Giving hope to persecuted Christians since 1995
Select Page

Zhejiang’s Anti-Church Campaign Spreading to Neighbor Province in China

ICC Note:

Not long after the anti-church campaign took place in Zhejiang Province, the neighbor province Anhui started to force house churches to register with the government, in order to eliminate churches outside the government-sanctioned system. Local believers expressed the concerns that police may continue to harass church gathering or church leaders even after registration.

Anhui House Churches Forced to Register Information with Local Bureau of Religion

05/27/2014 China (ChinaAid)- Local bureaus of religion in China’s eastern Anhui province told house churches on May 27 that they are required to register their church with the government. Christians speculate that the forced registration is a move to gain control over house churches, eliminating churches outside of the government-sanctioned system.

Anhui Christians reported that many house churches across Anhui were asked to register their information. China Aid spoke to two house churches in Chuzhou, Anhui, about the demand.

“The government came to [a church nearby] and asked them to book their information,” said Pastor Lu, who preaches at a house church in Mingguang, Chuzhou, of a 200-member house church in Fengyang County, Chuzhou. “Because their church was built only last year, the government demanded that they register the information. The government gave them a form. The leader of the church worries that after the information of the church in registered, the church may not survive.”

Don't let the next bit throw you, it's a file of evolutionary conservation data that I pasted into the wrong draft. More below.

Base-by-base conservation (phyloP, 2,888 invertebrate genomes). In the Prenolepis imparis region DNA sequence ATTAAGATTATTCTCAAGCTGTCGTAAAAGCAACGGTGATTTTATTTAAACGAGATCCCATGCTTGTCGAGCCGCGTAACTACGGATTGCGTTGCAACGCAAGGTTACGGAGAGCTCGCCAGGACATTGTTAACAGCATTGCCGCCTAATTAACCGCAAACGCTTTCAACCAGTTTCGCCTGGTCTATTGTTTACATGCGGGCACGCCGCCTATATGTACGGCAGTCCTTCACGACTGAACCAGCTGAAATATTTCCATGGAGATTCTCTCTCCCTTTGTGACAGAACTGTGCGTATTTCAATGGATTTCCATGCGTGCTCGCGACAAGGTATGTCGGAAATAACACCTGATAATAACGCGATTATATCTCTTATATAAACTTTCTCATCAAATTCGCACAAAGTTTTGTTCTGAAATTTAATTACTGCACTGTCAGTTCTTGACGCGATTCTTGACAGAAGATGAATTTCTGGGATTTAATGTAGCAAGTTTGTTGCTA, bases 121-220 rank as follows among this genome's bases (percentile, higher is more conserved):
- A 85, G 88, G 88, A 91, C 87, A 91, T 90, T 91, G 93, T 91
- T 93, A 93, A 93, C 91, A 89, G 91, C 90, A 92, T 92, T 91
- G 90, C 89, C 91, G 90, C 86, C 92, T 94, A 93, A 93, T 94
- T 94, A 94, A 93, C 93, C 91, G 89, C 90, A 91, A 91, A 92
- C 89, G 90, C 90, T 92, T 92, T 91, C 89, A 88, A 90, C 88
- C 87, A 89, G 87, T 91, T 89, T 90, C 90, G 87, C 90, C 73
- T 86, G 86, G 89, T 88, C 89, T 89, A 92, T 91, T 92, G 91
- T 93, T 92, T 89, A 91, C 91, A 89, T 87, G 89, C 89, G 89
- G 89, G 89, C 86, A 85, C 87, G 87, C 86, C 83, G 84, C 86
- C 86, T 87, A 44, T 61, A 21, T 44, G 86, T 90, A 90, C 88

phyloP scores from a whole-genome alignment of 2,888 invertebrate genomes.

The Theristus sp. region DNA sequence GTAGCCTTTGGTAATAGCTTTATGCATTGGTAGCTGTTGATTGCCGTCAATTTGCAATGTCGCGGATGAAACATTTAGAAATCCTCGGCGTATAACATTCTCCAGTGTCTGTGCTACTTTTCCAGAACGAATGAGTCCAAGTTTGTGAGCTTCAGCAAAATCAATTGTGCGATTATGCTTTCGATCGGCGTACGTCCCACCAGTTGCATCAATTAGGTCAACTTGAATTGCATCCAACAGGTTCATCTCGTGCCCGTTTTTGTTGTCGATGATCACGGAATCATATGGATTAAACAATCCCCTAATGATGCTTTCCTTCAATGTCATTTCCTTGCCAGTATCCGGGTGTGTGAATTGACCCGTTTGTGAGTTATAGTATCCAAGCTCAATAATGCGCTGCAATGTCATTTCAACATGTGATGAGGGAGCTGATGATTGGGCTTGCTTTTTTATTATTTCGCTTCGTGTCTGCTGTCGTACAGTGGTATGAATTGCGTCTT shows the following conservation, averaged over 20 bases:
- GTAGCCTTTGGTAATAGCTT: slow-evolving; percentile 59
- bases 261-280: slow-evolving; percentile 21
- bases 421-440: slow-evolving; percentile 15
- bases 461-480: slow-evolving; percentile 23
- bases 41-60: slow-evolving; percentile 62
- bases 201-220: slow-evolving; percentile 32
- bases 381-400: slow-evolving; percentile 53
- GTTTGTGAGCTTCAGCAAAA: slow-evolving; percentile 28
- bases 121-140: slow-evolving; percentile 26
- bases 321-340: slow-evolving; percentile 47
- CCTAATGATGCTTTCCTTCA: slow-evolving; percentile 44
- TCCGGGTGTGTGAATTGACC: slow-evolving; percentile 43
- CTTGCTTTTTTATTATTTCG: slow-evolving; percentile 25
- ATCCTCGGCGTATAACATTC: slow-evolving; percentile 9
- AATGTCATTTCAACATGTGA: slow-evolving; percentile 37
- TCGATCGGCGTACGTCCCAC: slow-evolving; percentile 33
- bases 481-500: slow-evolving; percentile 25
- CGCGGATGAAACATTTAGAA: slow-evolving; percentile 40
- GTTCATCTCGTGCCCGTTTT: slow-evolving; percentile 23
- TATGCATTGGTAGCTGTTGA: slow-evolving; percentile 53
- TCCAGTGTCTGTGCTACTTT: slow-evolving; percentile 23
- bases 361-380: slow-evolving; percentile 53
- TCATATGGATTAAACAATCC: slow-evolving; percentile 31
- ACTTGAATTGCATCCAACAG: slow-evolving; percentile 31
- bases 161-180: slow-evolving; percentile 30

“The form asks for the name of the church, how many people come to the gatherings, the person in charge and the organizers,” Sister Xing, a member of the house church in Fengyang County, said. The form is called the “Registration Form of Basic Information of House Churches.”

“[We were told] the county government held a meeting and said our church is not the only gathering site required to register their information,” Xing said. “Now, our gathering site has been [registered]. In the future, if the government really affects our gatherings or doesn’t allow us to gather, we won’t agree.”

[Full Story]